- Create a Compute Engine instance that uses one of Compute Engine's preconfigured operating system images.
- Install the libraries and software you listed earlier.
- Make sure that the image follows the best practices for creating a secure Compute Engine image.
- After you've configured your base image, create a custom Compute Engine disk image from your image. This image will allow you to use your base Linux image when creating new virtual machine instances.
Deployment and configuration
Next, set up the deployment and configuration of your instances from your base image.
Deploy your environment
To meet the PCI DSS requirements, you must make sure that you're deploying the correct application every time, that you're deploying the application securely, and that you aren't installing any other software packages during the deployment. To simplify the deployment process, consider creating an automated deployment for your application using Google Cloud Deployment Manager.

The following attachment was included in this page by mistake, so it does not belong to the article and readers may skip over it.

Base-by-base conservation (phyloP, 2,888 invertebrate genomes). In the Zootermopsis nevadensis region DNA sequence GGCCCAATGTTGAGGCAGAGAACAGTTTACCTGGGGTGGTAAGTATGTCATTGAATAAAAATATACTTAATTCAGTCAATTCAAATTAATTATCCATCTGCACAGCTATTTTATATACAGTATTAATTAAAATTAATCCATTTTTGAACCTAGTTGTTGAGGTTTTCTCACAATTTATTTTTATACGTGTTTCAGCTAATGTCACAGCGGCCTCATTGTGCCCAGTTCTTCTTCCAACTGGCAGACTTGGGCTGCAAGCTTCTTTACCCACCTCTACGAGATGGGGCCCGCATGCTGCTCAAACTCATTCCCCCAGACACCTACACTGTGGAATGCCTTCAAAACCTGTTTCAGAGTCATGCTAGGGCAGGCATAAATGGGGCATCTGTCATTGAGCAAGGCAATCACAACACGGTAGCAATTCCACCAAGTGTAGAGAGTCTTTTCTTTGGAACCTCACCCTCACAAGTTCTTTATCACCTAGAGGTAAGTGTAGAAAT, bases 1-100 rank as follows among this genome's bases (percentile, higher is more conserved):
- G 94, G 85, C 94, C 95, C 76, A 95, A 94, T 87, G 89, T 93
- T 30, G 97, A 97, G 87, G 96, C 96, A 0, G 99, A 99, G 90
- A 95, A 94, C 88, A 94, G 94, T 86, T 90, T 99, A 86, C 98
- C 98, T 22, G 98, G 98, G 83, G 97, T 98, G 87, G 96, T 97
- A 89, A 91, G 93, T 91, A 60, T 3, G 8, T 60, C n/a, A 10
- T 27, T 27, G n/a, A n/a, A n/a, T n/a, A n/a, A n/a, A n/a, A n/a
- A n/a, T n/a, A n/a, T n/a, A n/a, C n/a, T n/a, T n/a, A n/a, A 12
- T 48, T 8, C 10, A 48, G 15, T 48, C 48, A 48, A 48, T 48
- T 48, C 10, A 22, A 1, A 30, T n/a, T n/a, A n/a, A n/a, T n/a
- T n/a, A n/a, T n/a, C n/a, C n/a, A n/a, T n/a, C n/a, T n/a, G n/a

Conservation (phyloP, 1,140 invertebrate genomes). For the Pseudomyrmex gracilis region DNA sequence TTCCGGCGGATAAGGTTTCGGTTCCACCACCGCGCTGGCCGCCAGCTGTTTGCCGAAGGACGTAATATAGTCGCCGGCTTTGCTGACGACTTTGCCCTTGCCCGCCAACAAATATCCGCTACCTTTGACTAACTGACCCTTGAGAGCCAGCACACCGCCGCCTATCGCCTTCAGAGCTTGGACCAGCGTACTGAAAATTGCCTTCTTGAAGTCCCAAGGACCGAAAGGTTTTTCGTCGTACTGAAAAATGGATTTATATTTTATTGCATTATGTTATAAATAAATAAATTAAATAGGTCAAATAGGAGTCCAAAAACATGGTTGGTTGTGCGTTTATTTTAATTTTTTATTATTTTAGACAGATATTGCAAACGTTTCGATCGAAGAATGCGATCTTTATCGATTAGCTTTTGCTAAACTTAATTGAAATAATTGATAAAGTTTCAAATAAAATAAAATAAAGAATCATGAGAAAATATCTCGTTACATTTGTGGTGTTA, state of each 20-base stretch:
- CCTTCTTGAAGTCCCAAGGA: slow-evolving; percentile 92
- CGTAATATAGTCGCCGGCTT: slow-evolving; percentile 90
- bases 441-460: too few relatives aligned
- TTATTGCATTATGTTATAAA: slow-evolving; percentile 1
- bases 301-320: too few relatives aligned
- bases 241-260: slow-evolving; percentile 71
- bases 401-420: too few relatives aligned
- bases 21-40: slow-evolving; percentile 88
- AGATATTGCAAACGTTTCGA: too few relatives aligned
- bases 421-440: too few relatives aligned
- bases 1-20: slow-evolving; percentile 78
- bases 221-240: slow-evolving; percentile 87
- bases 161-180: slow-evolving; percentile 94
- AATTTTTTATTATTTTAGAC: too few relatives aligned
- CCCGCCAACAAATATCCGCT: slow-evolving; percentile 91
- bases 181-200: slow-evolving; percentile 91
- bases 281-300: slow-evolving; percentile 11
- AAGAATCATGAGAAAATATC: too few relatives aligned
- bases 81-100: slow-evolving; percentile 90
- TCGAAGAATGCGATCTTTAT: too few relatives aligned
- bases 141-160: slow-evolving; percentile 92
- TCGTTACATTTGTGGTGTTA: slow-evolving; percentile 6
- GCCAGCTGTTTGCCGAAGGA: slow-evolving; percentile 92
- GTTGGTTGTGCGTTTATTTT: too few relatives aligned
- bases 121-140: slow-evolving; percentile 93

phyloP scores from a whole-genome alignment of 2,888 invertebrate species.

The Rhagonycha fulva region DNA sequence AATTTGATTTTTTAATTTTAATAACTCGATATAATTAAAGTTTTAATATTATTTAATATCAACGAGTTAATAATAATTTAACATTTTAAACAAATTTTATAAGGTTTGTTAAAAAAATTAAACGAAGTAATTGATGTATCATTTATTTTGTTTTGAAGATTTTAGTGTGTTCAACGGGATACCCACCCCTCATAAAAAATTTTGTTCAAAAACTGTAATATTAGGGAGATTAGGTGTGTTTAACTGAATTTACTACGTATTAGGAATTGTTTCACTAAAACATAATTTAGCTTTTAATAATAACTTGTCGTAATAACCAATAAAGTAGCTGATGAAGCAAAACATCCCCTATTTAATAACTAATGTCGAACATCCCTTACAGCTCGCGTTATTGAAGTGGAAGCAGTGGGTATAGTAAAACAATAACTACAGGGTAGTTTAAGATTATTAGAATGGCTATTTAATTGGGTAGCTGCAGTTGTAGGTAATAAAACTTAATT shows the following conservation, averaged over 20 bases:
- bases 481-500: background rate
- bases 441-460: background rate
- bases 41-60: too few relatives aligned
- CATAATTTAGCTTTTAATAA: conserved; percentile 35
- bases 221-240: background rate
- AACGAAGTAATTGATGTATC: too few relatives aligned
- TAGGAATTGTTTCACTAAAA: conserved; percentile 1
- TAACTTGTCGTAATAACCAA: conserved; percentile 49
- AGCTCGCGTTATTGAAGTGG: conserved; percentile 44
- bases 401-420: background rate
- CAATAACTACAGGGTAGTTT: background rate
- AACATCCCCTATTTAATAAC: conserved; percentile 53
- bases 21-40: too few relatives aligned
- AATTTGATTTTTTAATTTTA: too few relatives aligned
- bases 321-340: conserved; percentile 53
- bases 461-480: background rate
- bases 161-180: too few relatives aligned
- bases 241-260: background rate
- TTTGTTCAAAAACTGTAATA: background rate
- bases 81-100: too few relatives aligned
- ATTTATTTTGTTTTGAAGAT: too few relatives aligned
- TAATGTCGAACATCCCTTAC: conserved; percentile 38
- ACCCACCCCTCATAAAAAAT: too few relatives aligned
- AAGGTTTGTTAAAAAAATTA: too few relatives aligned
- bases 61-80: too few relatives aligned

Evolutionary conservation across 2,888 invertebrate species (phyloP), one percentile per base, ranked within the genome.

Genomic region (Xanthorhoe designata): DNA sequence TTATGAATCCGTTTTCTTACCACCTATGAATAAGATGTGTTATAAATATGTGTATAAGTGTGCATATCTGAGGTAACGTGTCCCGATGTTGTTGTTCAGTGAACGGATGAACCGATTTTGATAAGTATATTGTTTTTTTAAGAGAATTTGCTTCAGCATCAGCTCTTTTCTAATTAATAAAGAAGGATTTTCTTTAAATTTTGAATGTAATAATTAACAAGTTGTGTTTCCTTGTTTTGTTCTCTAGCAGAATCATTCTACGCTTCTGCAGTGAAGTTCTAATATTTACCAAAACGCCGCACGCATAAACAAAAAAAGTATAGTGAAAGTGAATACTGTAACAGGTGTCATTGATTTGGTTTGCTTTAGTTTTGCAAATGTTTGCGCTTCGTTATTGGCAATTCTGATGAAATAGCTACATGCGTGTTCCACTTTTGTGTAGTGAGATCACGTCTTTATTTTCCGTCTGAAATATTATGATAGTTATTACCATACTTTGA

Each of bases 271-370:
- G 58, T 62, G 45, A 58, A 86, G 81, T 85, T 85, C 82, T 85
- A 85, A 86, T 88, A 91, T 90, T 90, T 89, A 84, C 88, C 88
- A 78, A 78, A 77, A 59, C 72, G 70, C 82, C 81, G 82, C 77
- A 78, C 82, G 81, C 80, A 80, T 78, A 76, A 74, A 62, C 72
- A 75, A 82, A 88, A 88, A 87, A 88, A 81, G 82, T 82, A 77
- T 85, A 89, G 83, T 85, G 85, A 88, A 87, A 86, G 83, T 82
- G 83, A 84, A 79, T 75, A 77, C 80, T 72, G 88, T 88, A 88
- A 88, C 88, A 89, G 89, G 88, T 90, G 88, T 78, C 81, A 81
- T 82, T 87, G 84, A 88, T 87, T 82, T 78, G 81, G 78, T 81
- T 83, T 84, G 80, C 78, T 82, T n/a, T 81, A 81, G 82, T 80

Cloud Deployment Manager enables you to describe your entire payment-processing environment, including its firewall rules, gateways, load balancers, and instances. Deploying through Cloud Deployment Manager has the additional advantage of helping you to easily construct an audit trail of how each application environment was created, allowing you to version environments as you make improvements and modifications.